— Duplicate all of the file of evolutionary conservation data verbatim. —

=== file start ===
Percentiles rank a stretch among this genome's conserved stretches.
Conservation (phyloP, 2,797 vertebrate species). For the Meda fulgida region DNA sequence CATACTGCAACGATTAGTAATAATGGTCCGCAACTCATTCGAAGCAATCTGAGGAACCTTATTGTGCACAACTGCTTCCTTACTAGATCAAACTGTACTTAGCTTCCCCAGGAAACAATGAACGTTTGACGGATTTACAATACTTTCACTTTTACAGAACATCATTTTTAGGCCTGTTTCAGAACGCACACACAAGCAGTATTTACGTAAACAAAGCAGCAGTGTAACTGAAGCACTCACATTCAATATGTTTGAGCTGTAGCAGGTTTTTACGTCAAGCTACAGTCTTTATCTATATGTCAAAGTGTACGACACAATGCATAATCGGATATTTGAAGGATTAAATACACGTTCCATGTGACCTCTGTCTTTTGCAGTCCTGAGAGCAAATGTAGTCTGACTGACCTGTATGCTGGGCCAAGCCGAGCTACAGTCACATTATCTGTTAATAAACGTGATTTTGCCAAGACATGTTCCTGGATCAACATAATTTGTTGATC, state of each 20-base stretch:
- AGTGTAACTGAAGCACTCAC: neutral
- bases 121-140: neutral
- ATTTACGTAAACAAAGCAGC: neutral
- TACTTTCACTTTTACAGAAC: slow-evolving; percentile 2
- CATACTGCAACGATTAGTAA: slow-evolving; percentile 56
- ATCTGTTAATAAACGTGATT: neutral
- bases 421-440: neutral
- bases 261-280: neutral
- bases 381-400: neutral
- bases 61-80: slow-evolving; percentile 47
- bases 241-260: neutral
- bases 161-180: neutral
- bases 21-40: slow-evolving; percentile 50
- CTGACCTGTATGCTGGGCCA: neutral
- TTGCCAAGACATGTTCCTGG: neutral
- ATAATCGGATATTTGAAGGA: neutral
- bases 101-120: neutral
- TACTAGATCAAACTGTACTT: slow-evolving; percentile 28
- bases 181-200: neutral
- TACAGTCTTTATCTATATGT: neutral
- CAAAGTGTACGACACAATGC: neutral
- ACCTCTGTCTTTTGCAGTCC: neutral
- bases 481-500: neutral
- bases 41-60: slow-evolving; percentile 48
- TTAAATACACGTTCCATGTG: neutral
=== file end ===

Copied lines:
Percentiles rank a stretch among this genome's conserved stretches.
Conservation (phyloP, 2,797 vertebrate species). For the Meda fulgida region DNA sequence CATACTGCAACGATTAGTAATAATGGTCCGCAACTCATTCGAAGCAATCTGAGGAACCTTATTGTGCACAACTGCTTCCTTACTAGATCAAACTGTACTTAGCTTCCCCAGGAAACAATGAACGTTTGACGGATTTACAATACTTTCACTTTTACAGAACATCATTTTTAGGCCTGTTTCAGAACGCACACACAAGCAGTATTTACGTAAACAAAGCAGCAGTGTAACTGAAGCACTCACATTCAATATGTTTGAGCTGTAGCAGGTTTTTACGTCAAGCTACAGTCTTTATCTATATGTCAAAGTGTACGACACAATGCATAATCGGATATTTGAAGGATTAAATACACGTTCCATGTGACCTCTGTCTTTTGCAGTCCTGAGAGCAAATGTAGTCTGACTGACCTGTATGCTGGGCCAAGCCGAGCTACAGTCACATTATCTGTTAATAAACGTGATTTTGCCAAGACATGTTCCTGGATCAACATAATTTGTTGATC, state of each 20-base stretch:
- AGTGTAACTGAAGCACTCAC: neutral
- bases 121-140: neutral
- ATTTACGTAAACAAAGCAGC: neutral
- TACTTTCACTTTTACAGAAC: slow-evolving; percentile 2
- CATACTGCAACGATTAGTAA: slow-evolving; percentile 56
- ATCTGTTAATAAACGTGATT: neutral
- bases 421-440: neutral
- bases 261-280: neutral
- bases 381-400: neutral
- bases 61-80: slow-evolving; percentile 47
- bases 241-260: neutral
- bases 161-180: neutral
- bases 21-40: slow-evolving; percentile 50
- CTGACCTGTATGCTGGGCCA: neutral
- TTGCCAAGACATGTTCCTGG: neutral
- ATAATCGGATATTTGAAGGA: neutral
- bases 101-120: neutral
- TACTAGATCAAACTGTACTT: slow-evolving; percentile 28
- bases 181-200: neutral
- TACAGTCTTTATCTATATGT: neutral
- CAAAGTGTACGACACAATGC: neutral
- ACCTCTGTCTTTTGCAGTCC: neutral
- bases 481-500: neutral
- bases 41-60: slow-evolving; percentile 48
- TTAAATACACGTTCCATGTG: neutral